Saturday, September 14, 2013

Educators who are Excited to be Learners

Even though we're only a couple of weeks in to the school year, I can't help but reflect on how exciting it is to work with educators who are excited to be learners.  In my role, I frequently work with teachers and students who are excited about developing their collaboration skills and integrating digital literacy skills into their work, but over the past two weeks my experiences with YRDSB Google Camp and my first online M. Ed. course are helping create a positive feedback loop of enthusiasm.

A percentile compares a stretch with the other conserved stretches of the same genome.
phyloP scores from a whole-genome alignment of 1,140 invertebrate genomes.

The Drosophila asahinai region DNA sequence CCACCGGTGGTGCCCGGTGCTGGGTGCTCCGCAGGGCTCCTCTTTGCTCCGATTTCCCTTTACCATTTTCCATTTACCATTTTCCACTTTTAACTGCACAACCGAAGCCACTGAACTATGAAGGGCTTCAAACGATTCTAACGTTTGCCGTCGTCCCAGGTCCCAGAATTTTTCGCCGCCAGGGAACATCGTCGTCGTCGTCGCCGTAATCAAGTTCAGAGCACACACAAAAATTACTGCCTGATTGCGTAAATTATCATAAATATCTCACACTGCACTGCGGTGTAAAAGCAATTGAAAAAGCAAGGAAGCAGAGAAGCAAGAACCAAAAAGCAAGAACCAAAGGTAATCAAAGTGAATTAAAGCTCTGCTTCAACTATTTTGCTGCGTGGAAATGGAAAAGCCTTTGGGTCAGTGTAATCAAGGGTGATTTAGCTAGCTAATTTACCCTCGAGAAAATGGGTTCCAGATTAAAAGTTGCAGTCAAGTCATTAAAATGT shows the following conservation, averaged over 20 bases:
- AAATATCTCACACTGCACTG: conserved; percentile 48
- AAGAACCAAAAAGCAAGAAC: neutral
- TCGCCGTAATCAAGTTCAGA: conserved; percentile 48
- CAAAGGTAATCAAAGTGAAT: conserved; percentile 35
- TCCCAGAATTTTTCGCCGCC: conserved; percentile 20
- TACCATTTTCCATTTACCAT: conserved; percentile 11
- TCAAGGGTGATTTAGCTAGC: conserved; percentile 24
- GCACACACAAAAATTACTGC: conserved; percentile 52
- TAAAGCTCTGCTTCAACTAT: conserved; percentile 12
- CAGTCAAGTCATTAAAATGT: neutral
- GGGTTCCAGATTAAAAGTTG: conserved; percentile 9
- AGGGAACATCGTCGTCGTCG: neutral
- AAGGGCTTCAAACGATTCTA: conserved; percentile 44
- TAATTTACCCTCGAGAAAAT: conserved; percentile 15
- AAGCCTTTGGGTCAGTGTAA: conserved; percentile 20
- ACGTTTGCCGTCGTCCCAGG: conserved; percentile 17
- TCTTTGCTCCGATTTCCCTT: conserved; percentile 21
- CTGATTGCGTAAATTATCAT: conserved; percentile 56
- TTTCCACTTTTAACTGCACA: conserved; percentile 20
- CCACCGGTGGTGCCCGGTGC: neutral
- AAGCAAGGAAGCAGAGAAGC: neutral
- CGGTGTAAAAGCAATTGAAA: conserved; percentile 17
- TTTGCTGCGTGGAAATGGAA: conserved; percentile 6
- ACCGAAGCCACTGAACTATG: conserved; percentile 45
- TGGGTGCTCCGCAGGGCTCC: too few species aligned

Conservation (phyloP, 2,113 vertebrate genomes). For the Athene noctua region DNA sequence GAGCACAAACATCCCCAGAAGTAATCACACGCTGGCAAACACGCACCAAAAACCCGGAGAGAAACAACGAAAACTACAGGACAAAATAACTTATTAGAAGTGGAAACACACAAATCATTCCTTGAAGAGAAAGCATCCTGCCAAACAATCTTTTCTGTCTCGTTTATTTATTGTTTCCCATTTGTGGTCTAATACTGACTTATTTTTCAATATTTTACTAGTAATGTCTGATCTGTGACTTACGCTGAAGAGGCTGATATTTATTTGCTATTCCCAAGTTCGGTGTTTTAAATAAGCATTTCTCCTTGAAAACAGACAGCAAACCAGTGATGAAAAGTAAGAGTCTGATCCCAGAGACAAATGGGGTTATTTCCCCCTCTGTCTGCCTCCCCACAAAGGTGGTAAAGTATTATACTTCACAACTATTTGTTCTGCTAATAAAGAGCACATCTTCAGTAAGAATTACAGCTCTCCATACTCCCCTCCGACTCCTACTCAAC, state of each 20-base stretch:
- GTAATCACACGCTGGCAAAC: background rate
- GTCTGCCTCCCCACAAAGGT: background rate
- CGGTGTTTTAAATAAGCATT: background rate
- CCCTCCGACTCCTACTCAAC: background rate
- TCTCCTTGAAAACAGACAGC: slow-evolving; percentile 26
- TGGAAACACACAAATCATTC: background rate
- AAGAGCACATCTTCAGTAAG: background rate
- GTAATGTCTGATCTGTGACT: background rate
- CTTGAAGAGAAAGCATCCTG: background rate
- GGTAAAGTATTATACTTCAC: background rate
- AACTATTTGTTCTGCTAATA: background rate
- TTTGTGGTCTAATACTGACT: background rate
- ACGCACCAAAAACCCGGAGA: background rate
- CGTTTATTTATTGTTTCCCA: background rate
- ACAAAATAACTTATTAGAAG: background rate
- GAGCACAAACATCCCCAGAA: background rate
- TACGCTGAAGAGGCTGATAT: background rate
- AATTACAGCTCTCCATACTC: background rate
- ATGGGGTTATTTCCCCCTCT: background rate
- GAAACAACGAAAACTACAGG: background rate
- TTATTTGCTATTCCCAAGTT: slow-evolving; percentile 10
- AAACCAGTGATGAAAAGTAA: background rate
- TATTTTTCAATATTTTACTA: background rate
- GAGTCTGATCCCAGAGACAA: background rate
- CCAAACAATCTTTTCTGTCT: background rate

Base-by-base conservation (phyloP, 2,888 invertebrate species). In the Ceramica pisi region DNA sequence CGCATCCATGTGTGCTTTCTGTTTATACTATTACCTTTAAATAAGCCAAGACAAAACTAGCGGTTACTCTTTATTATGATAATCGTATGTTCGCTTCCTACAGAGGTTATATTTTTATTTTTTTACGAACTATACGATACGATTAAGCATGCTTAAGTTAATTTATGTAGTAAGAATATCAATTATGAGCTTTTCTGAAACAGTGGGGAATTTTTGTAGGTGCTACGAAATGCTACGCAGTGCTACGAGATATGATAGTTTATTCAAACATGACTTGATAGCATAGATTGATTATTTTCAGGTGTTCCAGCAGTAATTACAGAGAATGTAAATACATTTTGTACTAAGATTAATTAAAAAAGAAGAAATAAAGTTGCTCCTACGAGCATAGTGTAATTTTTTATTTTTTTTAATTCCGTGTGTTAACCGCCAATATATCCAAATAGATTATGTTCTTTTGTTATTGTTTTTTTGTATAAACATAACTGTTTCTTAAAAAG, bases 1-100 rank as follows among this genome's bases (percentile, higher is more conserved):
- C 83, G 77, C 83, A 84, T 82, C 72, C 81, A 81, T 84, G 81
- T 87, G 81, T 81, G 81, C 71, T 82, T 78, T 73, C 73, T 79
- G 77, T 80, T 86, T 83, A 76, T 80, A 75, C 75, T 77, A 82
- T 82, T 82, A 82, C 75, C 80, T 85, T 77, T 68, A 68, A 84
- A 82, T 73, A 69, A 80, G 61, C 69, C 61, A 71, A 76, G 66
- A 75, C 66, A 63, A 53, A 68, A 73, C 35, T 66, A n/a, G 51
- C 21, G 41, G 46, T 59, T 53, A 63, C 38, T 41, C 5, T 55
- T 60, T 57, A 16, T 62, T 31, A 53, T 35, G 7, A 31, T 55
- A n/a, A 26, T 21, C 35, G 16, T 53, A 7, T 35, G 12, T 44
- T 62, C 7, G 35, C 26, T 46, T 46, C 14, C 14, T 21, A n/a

YRDSB Google Camp has been an organically growing event that seems to have just passed its tipping point where enough people are involved and excited, that a small buzz is being generated outside of the initial target audience.  YRDSB Google Camp was envisioned as an opportunity for York Region District School Board teachers who were already using Google Apps for Education or who wanted to get started using Google Apps for Education to get connected and learn with and from each other.  We wanted to help facilitate the development of a community that could inspire and support teachers within the school board and we wanted it to be accessible and affordable.  I'm excited to say that even though registration has been open for less than two weeks, we have over 500 people registered and not just teachers.  We have occasional teachers, principals, superintendents, consultants, educational assistants, administrative assistants and more coming.  A very diverse audience!  Those who are coming are excited to learn, and I'm so thrilled that approximately 40 YRDSB teachers are going to open the doors to their teaching practice and share what's happening in their classrooms.  Sharing your practice in public (much like blogging), can seem risky and intimidating, but I know that these teachers are passionate about the ways that Google Apps allows them to work differently and collaborate with their students to become truly become co-learners and will do a great job helping others.